# Commutator of $B$, $C$ vanishes if $A$, $B$, $C$, $AB$, $AC$ are Hermitian

Suppose 3 operators $$A$$, $$B$$, $$C$$ are Hermitian operators. Assume $$A$$ has a non-degenerate spectrum, and $$AB$$ and $$AC$$ are also Hermitian. Show that $$[B,C] = 0$$

From the conditions $$A$$, $$B$$, $$C$$, $$AB$$ and $$AC$$ are Hermitian operators, one can derive that $$[A,B]=[A,C]=0$$ How can one proceed to show that $$[B,C]=0$$?

• Note that $(AB)^{\dagger} = B^{\dagger}A^{\dagger}$. Think: how does that look if $A, B$ and $AB$ are Hermitian? what does that tell us?
– user245141
Feb 3, 2020 at 17:11
• I know that gives us $[A,B]=0$, same argument gives $[A,C]=0$, but how do we relate this to [B,C]?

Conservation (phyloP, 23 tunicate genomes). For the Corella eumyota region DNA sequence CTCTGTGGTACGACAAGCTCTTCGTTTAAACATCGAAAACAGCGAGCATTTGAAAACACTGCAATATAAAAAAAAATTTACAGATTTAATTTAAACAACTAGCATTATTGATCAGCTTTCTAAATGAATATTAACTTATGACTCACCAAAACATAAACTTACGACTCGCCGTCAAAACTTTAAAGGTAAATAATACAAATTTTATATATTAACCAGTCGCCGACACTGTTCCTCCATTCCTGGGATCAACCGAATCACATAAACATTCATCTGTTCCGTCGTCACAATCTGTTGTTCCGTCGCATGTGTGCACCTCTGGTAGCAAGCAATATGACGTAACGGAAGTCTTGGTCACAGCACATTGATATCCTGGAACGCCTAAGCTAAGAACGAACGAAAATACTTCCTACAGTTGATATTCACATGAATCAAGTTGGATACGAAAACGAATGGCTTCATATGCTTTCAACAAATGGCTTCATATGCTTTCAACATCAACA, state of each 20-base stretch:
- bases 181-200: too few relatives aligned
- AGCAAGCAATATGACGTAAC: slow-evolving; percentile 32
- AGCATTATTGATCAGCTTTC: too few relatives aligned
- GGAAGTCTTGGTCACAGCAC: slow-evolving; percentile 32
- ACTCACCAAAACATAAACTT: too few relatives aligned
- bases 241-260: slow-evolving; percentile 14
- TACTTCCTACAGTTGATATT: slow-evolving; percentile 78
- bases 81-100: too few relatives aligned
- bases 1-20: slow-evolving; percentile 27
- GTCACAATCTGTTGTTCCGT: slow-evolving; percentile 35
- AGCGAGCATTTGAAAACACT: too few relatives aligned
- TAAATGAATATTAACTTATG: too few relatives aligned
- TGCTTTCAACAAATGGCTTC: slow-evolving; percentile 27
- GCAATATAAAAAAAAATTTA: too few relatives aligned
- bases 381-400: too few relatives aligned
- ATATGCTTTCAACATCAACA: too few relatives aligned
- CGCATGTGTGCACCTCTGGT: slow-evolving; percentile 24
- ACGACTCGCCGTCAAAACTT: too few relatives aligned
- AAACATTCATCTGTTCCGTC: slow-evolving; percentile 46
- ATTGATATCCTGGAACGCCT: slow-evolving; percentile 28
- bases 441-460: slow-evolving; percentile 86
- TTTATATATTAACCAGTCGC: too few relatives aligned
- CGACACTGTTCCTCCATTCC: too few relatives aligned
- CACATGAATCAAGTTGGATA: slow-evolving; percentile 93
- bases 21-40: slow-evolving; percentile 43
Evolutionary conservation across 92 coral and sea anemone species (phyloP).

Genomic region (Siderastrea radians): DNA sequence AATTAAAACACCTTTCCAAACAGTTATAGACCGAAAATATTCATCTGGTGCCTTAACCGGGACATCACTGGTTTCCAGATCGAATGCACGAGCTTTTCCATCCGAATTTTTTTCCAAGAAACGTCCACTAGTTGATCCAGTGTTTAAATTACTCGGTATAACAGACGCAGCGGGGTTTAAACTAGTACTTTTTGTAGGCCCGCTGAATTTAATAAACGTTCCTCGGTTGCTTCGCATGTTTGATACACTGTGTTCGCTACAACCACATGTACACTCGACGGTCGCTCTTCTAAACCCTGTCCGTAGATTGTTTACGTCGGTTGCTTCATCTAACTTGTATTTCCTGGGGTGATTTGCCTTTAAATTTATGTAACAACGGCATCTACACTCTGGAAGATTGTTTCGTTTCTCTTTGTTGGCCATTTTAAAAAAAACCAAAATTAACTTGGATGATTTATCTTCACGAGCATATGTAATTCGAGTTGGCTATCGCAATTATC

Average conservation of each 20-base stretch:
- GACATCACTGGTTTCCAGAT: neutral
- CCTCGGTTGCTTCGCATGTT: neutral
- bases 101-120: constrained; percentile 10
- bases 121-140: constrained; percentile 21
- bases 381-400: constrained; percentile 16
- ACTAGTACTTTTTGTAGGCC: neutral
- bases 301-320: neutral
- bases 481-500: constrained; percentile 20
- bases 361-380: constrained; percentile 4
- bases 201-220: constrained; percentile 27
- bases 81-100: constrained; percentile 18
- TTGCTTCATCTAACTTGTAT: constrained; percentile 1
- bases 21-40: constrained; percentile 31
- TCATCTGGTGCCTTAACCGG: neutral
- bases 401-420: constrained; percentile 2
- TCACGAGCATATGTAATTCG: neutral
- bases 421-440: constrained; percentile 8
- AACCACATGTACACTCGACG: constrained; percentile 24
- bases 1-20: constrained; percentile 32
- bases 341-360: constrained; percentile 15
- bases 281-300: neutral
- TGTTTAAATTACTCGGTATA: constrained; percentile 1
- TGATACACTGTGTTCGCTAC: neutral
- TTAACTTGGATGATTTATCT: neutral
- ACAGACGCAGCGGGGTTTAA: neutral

– DDC
Feb 3, 2020 at 17:16
• oh sorry, I didn't read the question carefully enough. You can show that $[A, BC]=0$. This, together with the fact that $A$ is non degenerate, should allow you to show that $BC$ is also hermitian.
– user245141
Feb 3, 2020 at 17:30
• This is where I get unsure, I tried to write $A=\sum_i a_i|a_i><a_i|$, with $a_i \neq a_j$. But I'm not sure how to proceed
– DDC
Feb 3, 2020 at 17:46
• Great, so eigenvectors are orthogonal, $A=\sum_i a_i ~|i\rangle\langle i|$, $B=\sum_i b_i ~|i\rangle\langle i|$, and $C=\sum_i c_i ~|i\rangle\langle i|$. Feb 3, 2020 at 22:25

You are nearly there. If $$A$$ commutes with $$B$$ it means that they can be diagonalized simultaneously. Now use the fact the the eigenvalues of $$A$$ are non-degenerate. This means that also $$B$$ is diagonal in the same basis. Repeat with $$C$$ and you are done.